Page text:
AHA! THE MUSE IS BACK!!! Haha, 'tis a very temperamental beast, my muse is. It generally only strikes when I have no access to a computer. This time, though, it couldn't resist. The threat of the imminent finale has kicked us both into hyper drive.

So this is the result. Short, yes. Give me a break. I work two jobs and go to school. Thank God for vacations. No, really, thank you God. Anywho, on with the lovelies!

I would never claim to be as brilliant, or as completely idiotic, as those who brought us ELI STONE. I mean, seriously, CANCLED?!

He was a vortex, constantly capturing and compressing others as he spun in a seemingly aimless and destructive pattern. He had no ability to stop the route forced upon him, no power to change directions and repair the damage that he had caused to countless lives. The damage he had taken himself. It was predestination, and it was curse as much as blessing.

The visualizations had been entertaining at one point. The singing, the dancing . . . They had provided a distraction from the mundane of success. But entertaining had gradually progressed to annoying, then on to disruptive. These glimpses into a future time (given in convenient pop-star form) began to influence his perceptions and even his decisions. He no longer viewed them as amusing; they foretold a reality that ranged from delightful to horrifying. Seeing the people he cared about depicted in such settings appalled him. But there was nothing he could do.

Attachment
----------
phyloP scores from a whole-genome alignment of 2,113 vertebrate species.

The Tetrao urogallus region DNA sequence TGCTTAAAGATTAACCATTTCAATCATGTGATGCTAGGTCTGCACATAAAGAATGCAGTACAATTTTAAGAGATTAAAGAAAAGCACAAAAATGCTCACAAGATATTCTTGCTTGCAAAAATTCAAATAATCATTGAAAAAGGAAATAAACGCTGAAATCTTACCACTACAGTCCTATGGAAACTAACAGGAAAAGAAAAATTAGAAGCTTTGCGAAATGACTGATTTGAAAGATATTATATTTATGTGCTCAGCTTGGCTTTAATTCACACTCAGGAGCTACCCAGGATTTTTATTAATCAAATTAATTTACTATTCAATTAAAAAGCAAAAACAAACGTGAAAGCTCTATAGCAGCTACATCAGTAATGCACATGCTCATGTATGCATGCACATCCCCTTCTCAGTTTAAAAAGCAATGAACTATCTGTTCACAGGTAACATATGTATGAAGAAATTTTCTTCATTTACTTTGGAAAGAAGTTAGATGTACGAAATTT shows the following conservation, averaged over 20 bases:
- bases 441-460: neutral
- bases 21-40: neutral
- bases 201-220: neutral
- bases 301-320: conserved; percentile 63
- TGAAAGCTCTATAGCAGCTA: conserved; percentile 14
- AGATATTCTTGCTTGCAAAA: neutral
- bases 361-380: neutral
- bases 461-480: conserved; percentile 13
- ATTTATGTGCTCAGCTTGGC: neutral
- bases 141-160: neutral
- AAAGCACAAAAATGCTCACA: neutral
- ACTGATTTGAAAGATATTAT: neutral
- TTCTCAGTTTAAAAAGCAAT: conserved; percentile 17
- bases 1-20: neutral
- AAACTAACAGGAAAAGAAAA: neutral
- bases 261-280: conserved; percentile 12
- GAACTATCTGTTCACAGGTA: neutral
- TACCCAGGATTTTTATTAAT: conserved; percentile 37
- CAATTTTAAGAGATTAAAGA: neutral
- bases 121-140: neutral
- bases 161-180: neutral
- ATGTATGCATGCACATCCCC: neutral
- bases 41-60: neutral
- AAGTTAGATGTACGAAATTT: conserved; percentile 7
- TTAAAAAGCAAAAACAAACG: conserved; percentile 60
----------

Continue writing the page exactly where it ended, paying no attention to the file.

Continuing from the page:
Over time, the visions took on a distinctive form. They pointed to a gift, a special calling. This enthralled him. Messenger to a higher power? Who could bear such a title? A Stone! But with the excitement came fear. The life of a prophet is not an easy one in any age, and this secular time was unlikely to accept the gift. He was apprehensive; he could bear it no longer.

As he gazed down at the sleeping child who had become the focal point of his whirlpool life, Aaron Stone felt only pity. He took another swig of beer, attempting to drown the feeling. Eli was going to do great things, was supposed to help a lot of people. He was special. He wouldn't fall into the trap that his father did.

Another bottle of alcohol, finished. Aaron felt self-loathing. He knew the pain he was causing his wife and two boys. He couldn't help it, though. Prescience had made him a hunter, hungry for a consistency and a simplicity that was constantly denied. He was a vortex, spinning as he fed on others. He could only pray that his son would be better.

It will do. Not completely satisfied, though. I must fall back into the author framework, especially in this fandom. I tread on paths lain by writing geniuses.

Suggestions and comments are shamelessly solicited. Peace out!